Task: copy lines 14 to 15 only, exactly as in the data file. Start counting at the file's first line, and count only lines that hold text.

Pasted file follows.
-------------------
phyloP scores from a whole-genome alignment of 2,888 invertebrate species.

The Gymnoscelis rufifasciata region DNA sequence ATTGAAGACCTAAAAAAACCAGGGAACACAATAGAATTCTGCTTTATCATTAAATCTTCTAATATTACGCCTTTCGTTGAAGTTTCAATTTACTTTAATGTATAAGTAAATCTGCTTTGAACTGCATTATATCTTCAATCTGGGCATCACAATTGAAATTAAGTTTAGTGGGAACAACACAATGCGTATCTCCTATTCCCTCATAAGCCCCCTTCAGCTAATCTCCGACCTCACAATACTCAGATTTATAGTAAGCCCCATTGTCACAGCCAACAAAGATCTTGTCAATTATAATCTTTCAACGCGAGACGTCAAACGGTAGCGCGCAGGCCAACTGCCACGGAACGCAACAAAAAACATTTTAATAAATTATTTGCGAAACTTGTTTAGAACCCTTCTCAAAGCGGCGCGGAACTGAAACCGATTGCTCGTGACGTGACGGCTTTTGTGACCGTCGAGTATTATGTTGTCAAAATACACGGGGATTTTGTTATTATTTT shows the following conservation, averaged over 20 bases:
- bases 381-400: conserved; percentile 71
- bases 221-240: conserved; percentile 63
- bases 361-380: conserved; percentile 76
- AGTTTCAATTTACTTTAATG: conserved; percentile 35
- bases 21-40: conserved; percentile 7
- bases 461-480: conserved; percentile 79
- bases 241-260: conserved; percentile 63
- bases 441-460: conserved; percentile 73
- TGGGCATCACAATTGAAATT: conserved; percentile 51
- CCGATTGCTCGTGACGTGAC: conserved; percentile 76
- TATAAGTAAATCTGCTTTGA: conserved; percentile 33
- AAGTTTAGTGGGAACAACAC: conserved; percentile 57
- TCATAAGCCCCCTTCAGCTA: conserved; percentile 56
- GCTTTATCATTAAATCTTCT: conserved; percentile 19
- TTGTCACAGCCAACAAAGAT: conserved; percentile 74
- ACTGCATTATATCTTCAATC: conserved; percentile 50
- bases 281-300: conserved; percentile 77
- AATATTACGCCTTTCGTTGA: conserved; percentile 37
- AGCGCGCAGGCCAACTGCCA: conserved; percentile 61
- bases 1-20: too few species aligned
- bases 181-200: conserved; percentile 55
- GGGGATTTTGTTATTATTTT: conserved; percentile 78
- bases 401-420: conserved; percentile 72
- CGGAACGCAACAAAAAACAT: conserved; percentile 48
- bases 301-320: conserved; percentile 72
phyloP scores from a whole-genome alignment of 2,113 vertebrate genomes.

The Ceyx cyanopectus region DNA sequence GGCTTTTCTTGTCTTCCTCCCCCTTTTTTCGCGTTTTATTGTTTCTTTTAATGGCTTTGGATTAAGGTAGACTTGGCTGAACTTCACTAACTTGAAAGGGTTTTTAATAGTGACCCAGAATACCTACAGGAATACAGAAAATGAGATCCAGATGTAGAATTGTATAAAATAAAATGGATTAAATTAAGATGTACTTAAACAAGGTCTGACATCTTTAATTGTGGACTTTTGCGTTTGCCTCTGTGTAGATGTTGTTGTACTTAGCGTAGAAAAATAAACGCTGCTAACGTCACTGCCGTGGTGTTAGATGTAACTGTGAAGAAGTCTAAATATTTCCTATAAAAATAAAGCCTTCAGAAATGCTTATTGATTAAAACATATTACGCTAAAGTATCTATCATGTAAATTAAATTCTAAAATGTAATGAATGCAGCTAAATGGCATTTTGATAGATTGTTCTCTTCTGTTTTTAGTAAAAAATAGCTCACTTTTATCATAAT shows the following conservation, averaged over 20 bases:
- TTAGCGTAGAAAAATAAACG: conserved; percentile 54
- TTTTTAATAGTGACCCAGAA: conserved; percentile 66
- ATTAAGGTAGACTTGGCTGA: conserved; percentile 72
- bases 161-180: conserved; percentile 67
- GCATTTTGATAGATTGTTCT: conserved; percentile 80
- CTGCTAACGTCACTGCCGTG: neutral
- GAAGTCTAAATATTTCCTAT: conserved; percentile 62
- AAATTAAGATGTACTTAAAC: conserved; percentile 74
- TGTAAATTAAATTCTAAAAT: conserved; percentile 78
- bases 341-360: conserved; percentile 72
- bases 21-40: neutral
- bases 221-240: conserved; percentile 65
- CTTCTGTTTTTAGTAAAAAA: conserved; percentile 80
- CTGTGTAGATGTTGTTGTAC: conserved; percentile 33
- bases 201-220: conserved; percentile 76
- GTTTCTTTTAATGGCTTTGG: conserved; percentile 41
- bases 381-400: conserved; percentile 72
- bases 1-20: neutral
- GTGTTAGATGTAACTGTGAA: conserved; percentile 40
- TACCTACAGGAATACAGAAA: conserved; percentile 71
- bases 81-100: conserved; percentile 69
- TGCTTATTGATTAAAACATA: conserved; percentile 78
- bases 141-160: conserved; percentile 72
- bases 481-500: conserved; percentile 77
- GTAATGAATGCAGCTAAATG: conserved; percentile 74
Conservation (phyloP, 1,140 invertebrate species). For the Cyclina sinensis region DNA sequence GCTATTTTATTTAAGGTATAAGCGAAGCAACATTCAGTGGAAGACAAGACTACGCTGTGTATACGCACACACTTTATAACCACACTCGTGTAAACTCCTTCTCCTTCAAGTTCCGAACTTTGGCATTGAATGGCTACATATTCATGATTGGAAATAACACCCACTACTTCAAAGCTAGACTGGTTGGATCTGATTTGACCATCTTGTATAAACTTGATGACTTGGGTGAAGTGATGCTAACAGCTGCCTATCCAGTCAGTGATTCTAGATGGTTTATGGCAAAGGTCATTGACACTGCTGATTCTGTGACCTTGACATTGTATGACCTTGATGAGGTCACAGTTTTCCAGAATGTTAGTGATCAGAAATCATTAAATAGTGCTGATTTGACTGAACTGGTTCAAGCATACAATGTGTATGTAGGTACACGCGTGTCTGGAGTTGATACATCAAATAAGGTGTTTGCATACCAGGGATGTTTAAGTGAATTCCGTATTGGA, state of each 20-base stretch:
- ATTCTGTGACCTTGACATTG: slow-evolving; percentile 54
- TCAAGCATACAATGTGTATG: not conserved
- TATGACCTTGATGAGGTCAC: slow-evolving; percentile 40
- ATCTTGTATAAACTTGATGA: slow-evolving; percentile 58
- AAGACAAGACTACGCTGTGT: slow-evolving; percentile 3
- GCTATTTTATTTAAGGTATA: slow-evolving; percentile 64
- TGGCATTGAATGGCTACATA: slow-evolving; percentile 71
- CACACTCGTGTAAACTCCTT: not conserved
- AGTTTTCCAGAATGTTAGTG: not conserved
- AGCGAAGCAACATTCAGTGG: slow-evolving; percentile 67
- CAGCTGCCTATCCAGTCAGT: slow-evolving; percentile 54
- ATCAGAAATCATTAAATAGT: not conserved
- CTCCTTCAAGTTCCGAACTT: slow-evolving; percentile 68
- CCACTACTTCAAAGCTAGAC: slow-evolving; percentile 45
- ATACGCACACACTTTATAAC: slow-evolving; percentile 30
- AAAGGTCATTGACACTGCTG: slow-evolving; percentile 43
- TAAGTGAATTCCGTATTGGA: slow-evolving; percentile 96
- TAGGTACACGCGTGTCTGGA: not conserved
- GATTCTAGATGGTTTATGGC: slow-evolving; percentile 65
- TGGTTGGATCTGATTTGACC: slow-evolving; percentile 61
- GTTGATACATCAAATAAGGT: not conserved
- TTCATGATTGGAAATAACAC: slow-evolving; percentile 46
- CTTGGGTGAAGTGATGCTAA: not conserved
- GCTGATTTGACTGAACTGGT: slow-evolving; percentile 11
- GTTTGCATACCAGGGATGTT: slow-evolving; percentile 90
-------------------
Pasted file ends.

- AAGTTTAGTGGGAACAACAC: conserved; percentile 57
- TCATAAGCCCCCTTCAGCTA: conserved; percentile 56